There is one last election which I wish to talk about. It was an election which fractured a nation but brought to power Trump's, Obama's, and Reagan's favorite president.

The Election of 1860
1860 the USA was in crisis over slavery. North and South were at each other's throats over the issue. The Democrats could not decide over a candidate and had split on North/South lines. Northern Democrats chose Stephen Douglas while Southern Democrats chose John Breckinridge. There was a newly formed party called the Constitutional Union party, represented by John Bell, whose stance on the major issue of the day, (slavery), was to consult the Constitution. Bearing in mind the Constitution mentions slavery twice: the first time never says 'slaves' but instead 'other Persons' and the other time is the Thirteenth Amendment which abolished slavery. Finally there was another newly formed party called the Republicans who had a certain figure representing them: Abraham Lincoln.
Lincoln was a political misnomer in 1860. He was little known outside his state of Illinois, he seemed to come from nowhere, and his views on slavery were not known. In fact historians are still debating his views on slavery in 1860. The Republican party in 1860 was made up of abolitionist, and those who merely wished to limit slavery's spread. Although historians debate his views on slavery at this moment in time the Deep South, where slavery was the backbone of society and the economy, viewed Lincoln as either an abolitionist, or as a tool of abolitionists. As a result in the 1860 election the Republican candidate never appeared on the ballot. When the results came in the Southern Democrats received virtually every vote in the Deep South, the Northern Democrats received Missouri, the Constitutional Unionists got the Upper South votes, and Lincoln got the votes from the Northern and two Pacific states. However, although Lincoln received only 40% of the vote he won both the popular and College vote. This infuriated the Deep South who believed that a possible abolitionist was now in prime position to abolish slavery. Starting with South Carolina the Southern slave states seceded one by one to form the Confederate States of America. Thus began the American Civil War, and by the end of 1865 four million slaves became free.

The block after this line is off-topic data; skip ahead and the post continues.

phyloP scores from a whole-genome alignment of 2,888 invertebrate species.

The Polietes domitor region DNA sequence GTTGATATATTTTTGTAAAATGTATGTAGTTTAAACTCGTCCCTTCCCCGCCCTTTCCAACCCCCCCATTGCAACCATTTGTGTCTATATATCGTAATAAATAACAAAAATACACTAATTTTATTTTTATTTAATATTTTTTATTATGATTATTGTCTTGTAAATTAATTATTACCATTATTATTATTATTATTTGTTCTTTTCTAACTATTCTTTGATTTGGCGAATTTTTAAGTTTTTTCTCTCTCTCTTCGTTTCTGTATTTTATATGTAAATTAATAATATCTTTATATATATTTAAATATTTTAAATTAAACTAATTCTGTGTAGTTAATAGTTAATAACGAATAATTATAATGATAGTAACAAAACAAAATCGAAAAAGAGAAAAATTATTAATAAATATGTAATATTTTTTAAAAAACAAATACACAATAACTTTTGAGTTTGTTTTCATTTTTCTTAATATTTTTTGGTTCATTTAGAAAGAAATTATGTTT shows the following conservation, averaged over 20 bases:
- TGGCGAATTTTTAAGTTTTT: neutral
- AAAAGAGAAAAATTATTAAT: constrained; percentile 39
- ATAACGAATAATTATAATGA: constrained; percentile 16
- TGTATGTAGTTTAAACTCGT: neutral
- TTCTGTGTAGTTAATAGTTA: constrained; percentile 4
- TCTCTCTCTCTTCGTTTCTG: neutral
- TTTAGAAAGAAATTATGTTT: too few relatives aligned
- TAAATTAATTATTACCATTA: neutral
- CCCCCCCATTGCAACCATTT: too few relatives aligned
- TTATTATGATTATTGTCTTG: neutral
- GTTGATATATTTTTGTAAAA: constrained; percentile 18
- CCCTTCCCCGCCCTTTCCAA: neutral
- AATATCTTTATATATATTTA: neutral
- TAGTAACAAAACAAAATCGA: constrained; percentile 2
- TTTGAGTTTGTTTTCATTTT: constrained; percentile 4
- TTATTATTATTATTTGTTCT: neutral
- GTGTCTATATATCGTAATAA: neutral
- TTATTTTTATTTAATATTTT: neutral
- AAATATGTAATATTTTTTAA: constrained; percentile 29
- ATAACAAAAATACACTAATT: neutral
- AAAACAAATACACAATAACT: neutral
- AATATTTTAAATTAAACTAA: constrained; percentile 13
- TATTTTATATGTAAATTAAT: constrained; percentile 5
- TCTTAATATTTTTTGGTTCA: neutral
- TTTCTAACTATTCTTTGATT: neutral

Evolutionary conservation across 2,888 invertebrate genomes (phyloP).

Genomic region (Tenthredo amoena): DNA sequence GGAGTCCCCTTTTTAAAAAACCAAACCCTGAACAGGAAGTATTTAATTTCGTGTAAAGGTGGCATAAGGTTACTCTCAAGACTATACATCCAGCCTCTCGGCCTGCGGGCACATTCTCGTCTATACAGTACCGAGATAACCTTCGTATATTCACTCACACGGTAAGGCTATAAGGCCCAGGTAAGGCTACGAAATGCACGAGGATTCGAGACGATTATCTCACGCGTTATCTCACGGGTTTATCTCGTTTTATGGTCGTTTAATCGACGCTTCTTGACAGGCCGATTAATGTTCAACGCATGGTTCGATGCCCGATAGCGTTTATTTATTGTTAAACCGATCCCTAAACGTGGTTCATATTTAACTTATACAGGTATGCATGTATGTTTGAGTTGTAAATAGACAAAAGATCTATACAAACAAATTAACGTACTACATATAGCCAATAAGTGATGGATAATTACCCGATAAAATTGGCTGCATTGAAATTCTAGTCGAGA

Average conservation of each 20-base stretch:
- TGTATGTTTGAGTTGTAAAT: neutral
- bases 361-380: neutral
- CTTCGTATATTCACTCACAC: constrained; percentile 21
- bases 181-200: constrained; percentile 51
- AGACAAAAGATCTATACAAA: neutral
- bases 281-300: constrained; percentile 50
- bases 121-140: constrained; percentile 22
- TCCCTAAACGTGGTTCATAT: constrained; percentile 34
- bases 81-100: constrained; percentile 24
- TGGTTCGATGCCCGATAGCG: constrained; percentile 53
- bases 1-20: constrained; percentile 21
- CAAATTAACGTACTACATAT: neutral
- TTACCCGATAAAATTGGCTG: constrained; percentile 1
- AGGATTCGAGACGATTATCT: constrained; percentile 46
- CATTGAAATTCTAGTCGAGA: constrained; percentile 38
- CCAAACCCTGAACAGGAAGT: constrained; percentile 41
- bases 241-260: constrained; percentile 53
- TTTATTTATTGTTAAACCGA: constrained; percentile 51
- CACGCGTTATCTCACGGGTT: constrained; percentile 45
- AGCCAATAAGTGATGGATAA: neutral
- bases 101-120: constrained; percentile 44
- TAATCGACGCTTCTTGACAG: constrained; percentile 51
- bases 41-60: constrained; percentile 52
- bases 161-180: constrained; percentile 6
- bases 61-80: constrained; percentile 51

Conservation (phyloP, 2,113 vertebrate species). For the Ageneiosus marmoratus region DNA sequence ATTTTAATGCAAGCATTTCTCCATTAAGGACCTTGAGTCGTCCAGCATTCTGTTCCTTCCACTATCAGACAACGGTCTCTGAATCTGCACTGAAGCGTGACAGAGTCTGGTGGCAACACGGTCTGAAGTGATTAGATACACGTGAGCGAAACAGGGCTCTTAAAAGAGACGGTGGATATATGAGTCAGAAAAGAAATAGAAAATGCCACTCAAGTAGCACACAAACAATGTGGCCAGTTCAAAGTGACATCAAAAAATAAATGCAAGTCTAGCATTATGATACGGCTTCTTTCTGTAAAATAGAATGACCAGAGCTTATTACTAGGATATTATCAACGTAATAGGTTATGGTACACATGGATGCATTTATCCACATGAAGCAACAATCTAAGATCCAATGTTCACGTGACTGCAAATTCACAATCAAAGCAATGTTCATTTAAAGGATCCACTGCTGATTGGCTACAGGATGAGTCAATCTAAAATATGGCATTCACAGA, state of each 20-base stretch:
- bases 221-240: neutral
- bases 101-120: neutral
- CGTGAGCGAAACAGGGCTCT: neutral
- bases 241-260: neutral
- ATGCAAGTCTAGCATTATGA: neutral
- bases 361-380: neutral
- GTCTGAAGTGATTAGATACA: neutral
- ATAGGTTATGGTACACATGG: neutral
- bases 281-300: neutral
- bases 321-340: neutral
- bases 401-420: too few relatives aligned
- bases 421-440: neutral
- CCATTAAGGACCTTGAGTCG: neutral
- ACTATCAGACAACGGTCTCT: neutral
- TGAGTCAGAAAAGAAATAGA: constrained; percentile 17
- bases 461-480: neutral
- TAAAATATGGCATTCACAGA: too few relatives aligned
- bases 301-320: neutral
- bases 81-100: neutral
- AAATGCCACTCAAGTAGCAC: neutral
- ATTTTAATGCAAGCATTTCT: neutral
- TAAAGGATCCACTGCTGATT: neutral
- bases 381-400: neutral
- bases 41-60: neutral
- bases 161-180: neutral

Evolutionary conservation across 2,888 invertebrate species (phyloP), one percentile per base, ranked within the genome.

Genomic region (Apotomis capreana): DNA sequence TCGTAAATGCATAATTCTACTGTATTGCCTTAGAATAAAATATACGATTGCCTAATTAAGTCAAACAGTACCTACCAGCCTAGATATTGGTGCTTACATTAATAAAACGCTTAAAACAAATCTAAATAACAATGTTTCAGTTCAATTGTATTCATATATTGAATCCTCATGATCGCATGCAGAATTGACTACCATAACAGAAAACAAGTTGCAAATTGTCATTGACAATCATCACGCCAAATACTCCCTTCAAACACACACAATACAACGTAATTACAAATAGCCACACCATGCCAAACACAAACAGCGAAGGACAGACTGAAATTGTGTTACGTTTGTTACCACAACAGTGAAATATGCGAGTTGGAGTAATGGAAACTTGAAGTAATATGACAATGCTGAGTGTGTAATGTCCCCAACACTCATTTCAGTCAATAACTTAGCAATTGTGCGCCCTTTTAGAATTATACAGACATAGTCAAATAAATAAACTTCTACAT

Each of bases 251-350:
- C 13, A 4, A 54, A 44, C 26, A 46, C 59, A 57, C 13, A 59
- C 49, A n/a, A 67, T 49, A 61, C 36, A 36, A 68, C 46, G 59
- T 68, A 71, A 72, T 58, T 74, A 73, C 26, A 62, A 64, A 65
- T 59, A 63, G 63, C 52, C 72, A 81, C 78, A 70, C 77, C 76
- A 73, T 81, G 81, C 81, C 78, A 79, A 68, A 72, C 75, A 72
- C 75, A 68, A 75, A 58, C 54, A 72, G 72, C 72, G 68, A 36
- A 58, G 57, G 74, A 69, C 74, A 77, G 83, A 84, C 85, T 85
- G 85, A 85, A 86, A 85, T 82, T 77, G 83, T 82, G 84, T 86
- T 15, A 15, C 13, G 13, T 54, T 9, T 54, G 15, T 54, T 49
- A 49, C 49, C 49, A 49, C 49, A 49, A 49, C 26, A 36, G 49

Thank you for reading and the sources I have used are as follows:
-Give me Liberty!: An American History by Eric Foner
-The Penguin History of the United States by Hugh Brogan
-The Civil War and Reconstruction by David Herbert Donald, Jean Harvey Baker, and Michael F. Holt
-America: A Narrative History by George Tindall and David Shi